Rules Considers Ban on Pot Clubs from Contributing to City Elections

Councilmember Rose Herrera’s plan to ban pot clubs from making political contributions to campaigns comes back to the Rules and Open Government Committee today. The idea was deferred at the Jan. 22 meeting.

Herrera wants the measure to come before the City Council as an ordinance banning collectives from financially supporting anyone’s campaign, much like the prohibitions in place against the city’s two card clubs. She wants the ordinance passed in time to apply to this election cycle, in which she’s running for mayor.

The proposed ban would bar any collective owners, their employees and their spouses from donating to candidate campaigns and candidate-run committees.

Herrera’s proposal comes as the city aims to come up with regulations for local pot clubs, which are currently outlawed by federal law but permitted with certain restrictions by the state.

As noted last time this came before the Rules Committee, it’s unclear who benefits and loses from a policy like this. There’s no pro-pot candidate in the running. Plus, it would be pretty tough to enforce such a provision since it would require the city to keep track of who works for collectives and who they’re married to.

More from the San Jose Rules and Open Government Committee agenda for February 5, 2014:

Declawing cats is inhumane and should be outlawed in San Jose, says Councilman Pierluigi Oliverio, who recently sponsored a documentary screening about the practice.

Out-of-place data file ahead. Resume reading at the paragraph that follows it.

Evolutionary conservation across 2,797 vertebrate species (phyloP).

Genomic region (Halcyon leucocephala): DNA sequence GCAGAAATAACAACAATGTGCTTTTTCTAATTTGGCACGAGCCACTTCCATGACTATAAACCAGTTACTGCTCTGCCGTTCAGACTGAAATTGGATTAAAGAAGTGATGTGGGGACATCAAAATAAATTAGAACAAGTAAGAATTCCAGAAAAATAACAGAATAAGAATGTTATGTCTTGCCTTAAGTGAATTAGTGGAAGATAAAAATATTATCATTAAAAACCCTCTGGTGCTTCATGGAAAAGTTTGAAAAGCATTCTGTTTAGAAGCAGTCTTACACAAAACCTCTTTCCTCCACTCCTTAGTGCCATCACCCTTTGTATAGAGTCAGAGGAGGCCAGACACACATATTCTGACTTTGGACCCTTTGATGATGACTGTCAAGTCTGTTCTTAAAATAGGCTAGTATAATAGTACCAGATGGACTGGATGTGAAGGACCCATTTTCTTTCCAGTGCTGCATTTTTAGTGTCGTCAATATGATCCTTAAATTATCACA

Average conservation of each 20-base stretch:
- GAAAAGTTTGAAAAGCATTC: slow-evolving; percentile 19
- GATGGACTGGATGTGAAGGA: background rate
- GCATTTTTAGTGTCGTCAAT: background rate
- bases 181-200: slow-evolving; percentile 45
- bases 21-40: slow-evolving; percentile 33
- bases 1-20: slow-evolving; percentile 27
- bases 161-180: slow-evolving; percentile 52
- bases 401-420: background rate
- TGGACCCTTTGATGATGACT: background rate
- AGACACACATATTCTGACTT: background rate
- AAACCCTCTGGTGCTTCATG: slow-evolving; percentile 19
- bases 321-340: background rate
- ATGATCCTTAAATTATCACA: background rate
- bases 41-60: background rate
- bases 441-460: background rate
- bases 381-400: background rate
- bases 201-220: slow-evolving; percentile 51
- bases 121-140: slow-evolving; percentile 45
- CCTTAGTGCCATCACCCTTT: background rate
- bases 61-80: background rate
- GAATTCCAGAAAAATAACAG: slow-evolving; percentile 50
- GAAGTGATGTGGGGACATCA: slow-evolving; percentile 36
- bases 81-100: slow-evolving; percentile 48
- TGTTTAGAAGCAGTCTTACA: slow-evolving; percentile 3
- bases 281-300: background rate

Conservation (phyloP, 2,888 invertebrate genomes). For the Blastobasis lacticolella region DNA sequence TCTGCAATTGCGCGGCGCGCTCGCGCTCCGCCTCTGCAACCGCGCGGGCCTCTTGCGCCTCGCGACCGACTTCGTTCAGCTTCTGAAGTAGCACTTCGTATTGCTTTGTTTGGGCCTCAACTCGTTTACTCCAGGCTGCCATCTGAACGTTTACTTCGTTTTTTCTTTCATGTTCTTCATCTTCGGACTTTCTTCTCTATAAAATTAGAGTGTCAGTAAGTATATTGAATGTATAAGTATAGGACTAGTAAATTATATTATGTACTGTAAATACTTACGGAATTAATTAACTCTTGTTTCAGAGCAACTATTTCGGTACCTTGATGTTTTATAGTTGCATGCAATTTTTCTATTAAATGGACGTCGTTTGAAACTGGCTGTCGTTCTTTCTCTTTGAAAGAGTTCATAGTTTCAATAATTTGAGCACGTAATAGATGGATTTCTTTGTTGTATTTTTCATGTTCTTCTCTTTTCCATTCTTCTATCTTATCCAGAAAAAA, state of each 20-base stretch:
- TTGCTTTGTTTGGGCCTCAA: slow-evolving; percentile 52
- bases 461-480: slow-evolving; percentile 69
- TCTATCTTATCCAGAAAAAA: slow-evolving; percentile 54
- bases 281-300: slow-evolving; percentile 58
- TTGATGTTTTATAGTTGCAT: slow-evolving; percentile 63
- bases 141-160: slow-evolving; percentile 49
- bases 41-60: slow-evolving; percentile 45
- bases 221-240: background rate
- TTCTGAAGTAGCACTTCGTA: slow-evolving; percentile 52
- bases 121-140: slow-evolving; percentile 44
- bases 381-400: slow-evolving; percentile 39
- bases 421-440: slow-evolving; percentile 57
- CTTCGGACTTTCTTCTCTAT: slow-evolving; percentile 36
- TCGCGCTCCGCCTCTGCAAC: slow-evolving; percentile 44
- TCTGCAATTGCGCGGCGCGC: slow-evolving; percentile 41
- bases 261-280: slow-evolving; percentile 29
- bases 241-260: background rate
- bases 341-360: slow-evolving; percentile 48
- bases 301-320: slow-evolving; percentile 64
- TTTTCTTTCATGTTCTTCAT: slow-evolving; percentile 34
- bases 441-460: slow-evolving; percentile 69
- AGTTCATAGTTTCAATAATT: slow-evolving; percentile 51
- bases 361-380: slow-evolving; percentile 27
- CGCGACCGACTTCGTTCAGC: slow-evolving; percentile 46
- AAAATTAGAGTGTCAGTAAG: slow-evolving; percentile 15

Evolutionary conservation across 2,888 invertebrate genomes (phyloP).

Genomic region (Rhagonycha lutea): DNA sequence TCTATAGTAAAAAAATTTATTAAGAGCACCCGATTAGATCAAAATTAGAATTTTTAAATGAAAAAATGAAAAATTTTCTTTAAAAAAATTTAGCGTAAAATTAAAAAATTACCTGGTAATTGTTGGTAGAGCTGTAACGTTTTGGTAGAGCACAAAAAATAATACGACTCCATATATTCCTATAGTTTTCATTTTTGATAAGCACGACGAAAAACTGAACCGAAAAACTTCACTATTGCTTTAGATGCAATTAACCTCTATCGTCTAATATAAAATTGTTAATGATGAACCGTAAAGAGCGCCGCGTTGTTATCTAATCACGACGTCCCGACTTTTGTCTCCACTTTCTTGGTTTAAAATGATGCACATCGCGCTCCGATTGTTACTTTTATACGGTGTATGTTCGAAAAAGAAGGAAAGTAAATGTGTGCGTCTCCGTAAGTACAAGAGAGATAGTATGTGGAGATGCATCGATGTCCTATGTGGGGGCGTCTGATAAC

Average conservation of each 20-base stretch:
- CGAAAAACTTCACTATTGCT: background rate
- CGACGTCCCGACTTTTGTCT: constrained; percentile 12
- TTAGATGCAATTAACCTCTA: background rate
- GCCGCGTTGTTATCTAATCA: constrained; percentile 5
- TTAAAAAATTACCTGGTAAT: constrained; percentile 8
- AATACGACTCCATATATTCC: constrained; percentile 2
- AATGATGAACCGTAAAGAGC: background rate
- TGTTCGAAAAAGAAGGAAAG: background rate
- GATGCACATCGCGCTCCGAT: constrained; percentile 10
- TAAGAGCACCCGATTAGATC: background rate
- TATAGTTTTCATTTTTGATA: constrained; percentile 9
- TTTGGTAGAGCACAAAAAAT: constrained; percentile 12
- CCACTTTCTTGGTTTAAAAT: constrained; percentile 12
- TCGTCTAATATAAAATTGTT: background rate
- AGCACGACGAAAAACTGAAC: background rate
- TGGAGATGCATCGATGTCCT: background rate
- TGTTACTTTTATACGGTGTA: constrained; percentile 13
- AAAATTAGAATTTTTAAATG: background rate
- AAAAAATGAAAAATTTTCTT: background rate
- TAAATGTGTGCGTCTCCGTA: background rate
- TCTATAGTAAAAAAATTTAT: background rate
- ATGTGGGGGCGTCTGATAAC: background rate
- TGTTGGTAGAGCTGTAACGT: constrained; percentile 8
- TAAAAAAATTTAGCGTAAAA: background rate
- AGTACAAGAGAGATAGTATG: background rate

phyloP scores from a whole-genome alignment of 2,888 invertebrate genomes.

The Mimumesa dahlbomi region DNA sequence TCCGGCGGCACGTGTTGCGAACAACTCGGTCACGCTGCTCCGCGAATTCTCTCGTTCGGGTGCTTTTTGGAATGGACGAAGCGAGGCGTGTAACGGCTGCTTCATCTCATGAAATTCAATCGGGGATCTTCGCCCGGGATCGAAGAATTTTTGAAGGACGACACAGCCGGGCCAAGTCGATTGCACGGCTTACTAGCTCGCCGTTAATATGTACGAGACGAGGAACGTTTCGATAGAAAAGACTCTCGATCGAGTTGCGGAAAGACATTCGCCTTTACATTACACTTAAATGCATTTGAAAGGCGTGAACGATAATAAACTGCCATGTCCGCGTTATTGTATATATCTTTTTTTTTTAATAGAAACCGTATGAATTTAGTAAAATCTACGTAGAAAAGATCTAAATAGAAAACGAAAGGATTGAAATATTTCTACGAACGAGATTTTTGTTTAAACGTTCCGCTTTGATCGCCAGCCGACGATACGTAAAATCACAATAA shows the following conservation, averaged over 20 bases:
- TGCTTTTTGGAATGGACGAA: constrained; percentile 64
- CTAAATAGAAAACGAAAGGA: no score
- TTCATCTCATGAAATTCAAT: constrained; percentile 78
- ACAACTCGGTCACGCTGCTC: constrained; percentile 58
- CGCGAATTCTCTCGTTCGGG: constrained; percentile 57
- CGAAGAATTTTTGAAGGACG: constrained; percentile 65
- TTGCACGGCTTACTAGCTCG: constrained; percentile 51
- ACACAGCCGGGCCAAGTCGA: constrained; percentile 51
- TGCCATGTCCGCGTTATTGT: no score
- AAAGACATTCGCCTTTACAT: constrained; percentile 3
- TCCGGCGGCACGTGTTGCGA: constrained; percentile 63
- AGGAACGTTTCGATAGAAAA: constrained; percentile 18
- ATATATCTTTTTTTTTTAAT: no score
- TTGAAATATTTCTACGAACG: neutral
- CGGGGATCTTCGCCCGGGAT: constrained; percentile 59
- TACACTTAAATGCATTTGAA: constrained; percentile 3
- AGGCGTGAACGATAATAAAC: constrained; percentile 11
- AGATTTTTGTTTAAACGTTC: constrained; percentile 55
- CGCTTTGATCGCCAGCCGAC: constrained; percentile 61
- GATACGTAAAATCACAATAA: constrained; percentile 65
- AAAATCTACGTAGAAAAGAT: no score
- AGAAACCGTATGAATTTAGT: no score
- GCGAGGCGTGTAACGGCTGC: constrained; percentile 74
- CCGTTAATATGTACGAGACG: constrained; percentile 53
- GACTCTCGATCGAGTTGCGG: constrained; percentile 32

• David Wall says he has Councilman Johnny Khamis figured out. That ordinance to allow trappers to shoot wild pigs tearing up yards in Almaden isn’t just a pest control measure. Oh no, Wall says. Khamis is more “shrewd, calculating and clever” than that.

“I believe Councilmember Khamis is laying the foundation for the granddaddy of all council district fundraising events,” Wall wrote, “creating a BBQ monopoly and making District 10 ‘The Barbeque Capital of Silicon Valley.’”

• A state bill that would allow cities to create closed-off “bikeways” protected from vehicular traffic just passed committee. The city wants to support the proposed legislation, which would allow for bike a pedestrian paths with no crossover from motorists.

WHAT: Rules and Open Government Committee meets
WHEN: 2pm Wednesday
WHERE: City Hall, 200 E. Santa Clara St., San Jose
INFO: City Clerk, 408.535.1260

Jennifer Wadsworth is the former news editor for San Jose Inside and Metro Silicon Valley. Follow her on Twitter at @jennwadsworth.


  1. Oliverio doesn’t think the city should be involved in education, but it should be involved in cat declawing?  Are we trying to catch up to SF in the nuttiest department?

  2. Gee imagine that , they want to silence a Voice that does not agree with them. This Mayor and Council are NOT Stupid , they know exactly what they are doing to San Jose. everything that they do is strictly to benefit themselves and/or their friends . They could truly careless about San Jose

  3. This is absolutely absurd! It is infuriating to hear a city council member of SJ, needless to say a city with dozens of dispensaries and thousands of people who run the industry and benefit from the medical usage, is actually considering a restriction of these people to help fund campaigns for office. Our political system is so screwy, and even though money needs to be eradicated as the main support of campaigns, it currently resides as the hand guiding people in positions power along. Denying people their right to support a candidate’s campaign of their choice by legally attained money should be seen as lunacy. We all have a right to be represented by our government. It seems Rose needs to see beyond her checkbook and look at the city she’s trying to work for.

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